Different Ways to Pay for School

An illustration of a hand dropping a coin into an upside-down graduation cap, symbolizing diverse financial strategies for formerly incarcerated individuals to fund their education journey.

If you are thinking about going back to school, you may also be thinking about how you will pay for it. Do not let the cost of school discourage you. There are many resources available to help you pay for school whether you are considering college or a trade school.

Financial Aid

Different types of financial aid, also known as student aid, include grants, scholarships, work-study, and loans. Student aid can be used to cover your college or trade school expenses. There are some limitations on eligibility for individuals with a criminal conviction. However, most limitations are removed once you are released. Read here for financial aid eligibility for students with a prior conviction.

To apply for student aid, complete and submit the Free Application for Federal Student Aid® (FAFSA). The FAFSA deadline is different at the federal, state, and school level, so check directly with the schools you are interested in to make sure you get your application done on time. It is better to submit the application as early as possible to give yourself a higher chance of receiving a better financial aid package. After you complete the FAFSA and are granted school admission, your school will send you a financial aid offer that also includes federal loans if you are eligible.

Federal loans

A student loan is money borrowed from the federal government to cover school expenses. Student loans must be paid back with interest, but the interest rate is usually lower than a private loan or credit card. Another benefit of a student loan is that you do not have to pay it back until after you finish school. This allows you to focus on your education without worrying about payments.

Federal grants

Grants are like scholarships in that they do not have to be paid back, with the key difference being grants are typically need-based and scholarships are merit-based. Grants can be awarded through the government, the school, or other organizations. Some states also offer state grants where requirements may include state residency, a minimum GPA or SAT/ACT score, community service hours, or a high school diploma. However, if you withdraw from a program or change your enrollment status, you may be required to pay back the amount of the grant. As of July 1, 2023, you may qualify for a Federal Pell Grant if you have been convicted of a crime and since released or are incarcerated and enrolled in an approved prison education program. You may also qualify for a Federal Pell Grant if you are subject to an involuntary civil commitment for a sexual offense starting July 2023.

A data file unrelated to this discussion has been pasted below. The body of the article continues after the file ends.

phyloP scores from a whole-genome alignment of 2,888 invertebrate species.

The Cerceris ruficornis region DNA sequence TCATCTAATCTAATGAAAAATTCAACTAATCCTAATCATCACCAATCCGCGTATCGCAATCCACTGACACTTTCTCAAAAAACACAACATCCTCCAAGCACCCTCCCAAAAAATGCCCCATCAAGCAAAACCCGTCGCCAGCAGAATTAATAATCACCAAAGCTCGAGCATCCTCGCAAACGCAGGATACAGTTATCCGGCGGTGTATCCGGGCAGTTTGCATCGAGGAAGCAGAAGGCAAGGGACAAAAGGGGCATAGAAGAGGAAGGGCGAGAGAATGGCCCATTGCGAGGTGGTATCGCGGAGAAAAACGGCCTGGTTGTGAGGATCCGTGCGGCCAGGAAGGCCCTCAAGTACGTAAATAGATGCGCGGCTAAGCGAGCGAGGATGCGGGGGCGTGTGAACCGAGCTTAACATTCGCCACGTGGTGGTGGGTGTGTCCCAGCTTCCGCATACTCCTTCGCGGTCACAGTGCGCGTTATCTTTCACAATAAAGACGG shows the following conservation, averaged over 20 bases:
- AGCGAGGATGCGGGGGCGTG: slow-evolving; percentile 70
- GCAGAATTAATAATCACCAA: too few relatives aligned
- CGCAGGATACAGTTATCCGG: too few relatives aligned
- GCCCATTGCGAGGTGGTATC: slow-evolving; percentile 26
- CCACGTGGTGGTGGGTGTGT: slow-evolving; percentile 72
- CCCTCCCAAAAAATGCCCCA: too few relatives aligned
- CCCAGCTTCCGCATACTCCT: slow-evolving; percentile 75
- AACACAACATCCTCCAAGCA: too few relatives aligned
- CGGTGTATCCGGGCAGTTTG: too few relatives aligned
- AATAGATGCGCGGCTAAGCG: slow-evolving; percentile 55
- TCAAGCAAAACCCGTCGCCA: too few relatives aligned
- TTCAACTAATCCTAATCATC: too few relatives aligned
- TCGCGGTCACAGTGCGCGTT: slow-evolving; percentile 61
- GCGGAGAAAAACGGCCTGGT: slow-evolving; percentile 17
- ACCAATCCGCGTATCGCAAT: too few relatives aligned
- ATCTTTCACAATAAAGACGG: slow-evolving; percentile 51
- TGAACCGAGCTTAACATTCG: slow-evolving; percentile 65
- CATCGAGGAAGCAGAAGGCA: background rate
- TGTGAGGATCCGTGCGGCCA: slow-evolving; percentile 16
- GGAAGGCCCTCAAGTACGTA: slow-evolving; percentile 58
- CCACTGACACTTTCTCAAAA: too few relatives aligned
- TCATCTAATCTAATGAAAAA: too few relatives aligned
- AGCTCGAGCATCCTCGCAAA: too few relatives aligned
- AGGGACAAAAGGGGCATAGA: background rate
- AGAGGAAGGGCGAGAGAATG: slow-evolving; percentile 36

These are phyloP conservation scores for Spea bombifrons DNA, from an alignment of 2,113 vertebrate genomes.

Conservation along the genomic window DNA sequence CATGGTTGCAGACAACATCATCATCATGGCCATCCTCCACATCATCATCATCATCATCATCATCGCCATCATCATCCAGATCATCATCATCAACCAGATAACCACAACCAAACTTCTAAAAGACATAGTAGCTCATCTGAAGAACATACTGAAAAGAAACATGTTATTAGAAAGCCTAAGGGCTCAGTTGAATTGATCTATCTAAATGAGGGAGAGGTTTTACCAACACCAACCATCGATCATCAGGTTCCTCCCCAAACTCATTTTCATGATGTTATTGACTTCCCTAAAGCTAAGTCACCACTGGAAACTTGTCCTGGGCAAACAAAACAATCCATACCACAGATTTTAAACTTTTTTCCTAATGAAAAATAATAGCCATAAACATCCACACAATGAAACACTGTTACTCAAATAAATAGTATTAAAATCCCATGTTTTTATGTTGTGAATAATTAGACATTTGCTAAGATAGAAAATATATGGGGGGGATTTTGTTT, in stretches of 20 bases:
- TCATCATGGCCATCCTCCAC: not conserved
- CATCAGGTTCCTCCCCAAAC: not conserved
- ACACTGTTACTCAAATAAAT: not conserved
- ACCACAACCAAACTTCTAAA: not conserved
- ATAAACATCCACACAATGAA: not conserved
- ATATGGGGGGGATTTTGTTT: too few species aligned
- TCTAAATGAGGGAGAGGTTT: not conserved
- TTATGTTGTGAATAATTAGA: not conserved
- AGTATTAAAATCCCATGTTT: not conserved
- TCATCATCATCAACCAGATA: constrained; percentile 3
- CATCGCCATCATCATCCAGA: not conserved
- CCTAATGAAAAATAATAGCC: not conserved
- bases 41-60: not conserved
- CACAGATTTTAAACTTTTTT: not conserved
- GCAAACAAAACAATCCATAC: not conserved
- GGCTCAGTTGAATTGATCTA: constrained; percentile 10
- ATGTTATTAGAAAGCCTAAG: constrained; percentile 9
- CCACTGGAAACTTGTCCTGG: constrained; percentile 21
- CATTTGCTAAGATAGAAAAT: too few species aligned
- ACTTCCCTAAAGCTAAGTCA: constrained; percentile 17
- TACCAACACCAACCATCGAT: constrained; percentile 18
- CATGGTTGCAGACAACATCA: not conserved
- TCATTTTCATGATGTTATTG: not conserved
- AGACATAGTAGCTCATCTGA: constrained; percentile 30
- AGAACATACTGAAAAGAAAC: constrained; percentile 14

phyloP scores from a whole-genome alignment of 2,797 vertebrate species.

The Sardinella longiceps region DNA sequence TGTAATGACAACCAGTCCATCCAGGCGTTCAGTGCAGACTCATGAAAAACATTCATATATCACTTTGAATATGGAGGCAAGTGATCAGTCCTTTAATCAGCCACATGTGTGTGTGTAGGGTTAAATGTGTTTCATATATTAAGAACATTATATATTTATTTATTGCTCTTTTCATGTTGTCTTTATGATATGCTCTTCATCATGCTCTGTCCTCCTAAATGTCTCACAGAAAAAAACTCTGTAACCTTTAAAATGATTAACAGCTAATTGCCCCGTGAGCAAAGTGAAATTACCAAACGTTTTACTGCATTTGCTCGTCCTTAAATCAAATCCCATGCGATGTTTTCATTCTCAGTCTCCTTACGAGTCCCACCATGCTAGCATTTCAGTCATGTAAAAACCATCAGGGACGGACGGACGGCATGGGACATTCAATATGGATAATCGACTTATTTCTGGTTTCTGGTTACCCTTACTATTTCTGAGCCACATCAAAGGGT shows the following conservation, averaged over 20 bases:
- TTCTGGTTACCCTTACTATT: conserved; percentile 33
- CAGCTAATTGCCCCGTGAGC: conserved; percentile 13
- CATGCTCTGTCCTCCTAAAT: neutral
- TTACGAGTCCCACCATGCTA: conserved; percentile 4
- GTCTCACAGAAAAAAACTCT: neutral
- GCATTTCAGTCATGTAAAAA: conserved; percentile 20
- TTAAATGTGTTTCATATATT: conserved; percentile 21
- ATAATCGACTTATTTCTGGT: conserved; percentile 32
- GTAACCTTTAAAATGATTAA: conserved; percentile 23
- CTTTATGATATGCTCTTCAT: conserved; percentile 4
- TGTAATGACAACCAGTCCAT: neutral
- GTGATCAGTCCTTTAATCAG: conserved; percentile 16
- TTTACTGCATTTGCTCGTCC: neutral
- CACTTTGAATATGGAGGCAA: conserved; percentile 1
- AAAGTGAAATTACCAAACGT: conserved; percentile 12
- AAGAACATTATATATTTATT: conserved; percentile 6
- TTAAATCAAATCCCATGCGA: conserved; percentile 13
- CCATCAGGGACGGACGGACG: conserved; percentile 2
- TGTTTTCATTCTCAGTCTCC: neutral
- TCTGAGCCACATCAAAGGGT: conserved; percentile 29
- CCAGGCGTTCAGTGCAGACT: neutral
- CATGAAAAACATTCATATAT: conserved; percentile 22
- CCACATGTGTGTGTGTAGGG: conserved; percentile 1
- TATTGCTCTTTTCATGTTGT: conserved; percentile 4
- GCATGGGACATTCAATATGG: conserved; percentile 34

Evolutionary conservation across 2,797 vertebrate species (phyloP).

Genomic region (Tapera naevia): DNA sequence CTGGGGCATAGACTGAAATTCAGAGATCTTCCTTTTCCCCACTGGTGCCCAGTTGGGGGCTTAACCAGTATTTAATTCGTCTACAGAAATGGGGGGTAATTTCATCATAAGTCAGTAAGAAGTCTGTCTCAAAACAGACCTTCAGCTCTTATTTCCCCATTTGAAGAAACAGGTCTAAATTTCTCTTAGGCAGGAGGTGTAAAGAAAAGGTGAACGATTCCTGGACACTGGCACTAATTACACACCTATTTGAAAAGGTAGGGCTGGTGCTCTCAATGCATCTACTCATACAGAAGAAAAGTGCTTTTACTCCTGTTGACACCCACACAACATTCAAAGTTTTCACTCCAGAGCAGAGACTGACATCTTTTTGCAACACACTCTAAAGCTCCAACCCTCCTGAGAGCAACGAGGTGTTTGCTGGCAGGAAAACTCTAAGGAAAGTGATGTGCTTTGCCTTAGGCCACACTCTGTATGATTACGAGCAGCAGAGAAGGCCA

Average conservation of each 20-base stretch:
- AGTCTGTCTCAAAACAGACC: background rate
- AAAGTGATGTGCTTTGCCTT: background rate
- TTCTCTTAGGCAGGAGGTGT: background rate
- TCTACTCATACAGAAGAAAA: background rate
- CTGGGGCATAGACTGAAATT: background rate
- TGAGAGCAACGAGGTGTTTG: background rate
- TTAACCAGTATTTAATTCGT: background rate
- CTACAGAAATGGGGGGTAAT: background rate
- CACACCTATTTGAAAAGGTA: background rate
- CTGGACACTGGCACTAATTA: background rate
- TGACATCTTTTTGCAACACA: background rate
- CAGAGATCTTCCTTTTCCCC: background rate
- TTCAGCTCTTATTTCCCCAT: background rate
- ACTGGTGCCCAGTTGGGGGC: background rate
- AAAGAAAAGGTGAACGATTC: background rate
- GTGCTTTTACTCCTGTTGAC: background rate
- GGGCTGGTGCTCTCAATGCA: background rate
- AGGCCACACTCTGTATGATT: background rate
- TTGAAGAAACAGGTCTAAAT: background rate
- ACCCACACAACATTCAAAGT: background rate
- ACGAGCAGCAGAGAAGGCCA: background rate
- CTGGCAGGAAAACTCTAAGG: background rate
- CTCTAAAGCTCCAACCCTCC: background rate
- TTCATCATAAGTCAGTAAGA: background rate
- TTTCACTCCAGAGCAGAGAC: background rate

• Pell grants are awarded by the federal government based on need.
  • A Federal Supplemental Educational Opportunity Grant (FSEOG) is awarded directly through school’s financial aid offices.

To be considered for either of these grants, you need to complete and submit a FASFA.


There are tons of scholarships available for different traits, interests, and groups. There are some scholarships specifically to help individuals who have been incarcerated. Most of these are donation-based, so funding may be limited. Below are a few scholarship resources specific for individuals with a criminal history.

Even if you receive a financial aid package, you can still apply for scholarships. Scholarships can help pay for other school expenses aside from tuition, such as books, supplies, housing, transportation, and more. There is no limit to the number of scholarships you can receive. If you have a specific interest or hobby, there is likely a scholarship available. Websites such as Niche and Scholarships.com are good tools to assist in your scholarship search.

Work-Study Programs

Work-study, offered through federal student aid, lets students with financial need work part-time to help pay for their education. The jobs offered are usually related to your course of study, making it a great addition to your resume. If you are considering work-study, apply early as these positions may be limited. The pay rate depends on the job, but you will always be compensated at least the federal minimum wage.

Employer Tuition Assistance

If you are currently employed, you may have access to employer tuition assistance, where your employer pays for all or some of your education. Here is a list of companies with great tuition reimbursement programs—many of which have also signed the Second Chance Pledge Ask your employer if they have a tuition reimbursement program available, and if so, how you can apply.

Prior Learning Assessments

Prior Learning Assessment (PLA) is a term used to describe learning outside a traditional academic environment. A PLA can save you money by giving college credit for job training, professional experience, or previous military training. Each school has their own guidelines for what experiences they will approve for college credit. It is also possible that some of your education or work experience during your incarceration will be eligible for college credit. Check with the schools in which you are interested about their PLA policy.

Published On: June 6th, 2023|Categories: Education Resources|

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